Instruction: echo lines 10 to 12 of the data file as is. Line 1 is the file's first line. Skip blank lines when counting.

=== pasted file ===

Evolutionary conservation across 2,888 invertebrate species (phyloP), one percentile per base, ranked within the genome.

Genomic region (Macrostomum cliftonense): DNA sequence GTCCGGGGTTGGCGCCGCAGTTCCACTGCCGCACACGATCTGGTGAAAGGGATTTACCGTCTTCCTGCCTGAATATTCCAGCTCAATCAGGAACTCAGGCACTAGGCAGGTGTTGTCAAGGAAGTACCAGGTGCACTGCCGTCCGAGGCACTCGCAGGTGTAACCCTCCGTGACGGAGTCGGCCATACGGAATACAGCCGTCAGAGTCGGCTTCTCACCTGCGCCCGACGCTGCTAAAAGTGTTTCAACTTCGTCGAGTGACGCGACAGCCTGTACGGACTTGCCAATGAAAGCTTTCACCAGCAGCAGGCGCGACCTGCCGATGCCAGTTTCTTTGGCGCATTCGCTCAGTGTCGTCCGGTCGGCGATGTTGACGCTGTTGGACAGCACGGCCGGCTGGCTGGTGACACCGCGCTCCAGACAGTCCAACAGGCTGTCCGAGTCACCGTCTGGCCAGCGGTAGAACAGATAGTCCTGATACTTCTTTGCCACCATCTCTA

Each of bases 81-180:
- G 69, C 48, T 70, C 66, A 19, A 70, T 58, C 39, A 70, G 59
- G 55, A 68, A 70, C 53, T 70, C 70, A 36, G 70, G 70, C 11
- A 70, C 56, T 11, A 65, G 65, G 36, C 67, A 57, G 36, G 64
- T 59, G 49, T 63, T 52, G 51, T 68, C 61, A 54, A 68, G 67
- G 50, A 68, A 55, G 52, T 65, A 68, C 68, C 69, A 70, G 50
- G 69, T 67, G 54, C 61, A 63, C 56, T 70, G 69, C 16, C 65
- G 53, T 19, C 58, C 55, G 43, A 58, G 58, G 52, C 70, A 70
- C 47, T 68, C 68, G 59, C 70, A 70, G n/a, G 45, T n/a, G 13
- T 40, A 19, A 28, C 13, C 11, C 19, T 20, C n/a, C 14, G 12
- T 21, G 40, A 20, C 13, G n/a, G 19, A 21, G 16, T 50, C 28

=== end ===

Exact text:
- G 53, T 19, C 58, C 55, G 43, A 58, G 58, G 52, C 70, A 70
- C 47, T 68, C 68, G 59, C 70, A 70, G n/a, G 45, T n/a, G 13
- T 40, A 19, A 28, C 13, C 11, C 19, T 20, C n/a, C 14, G 12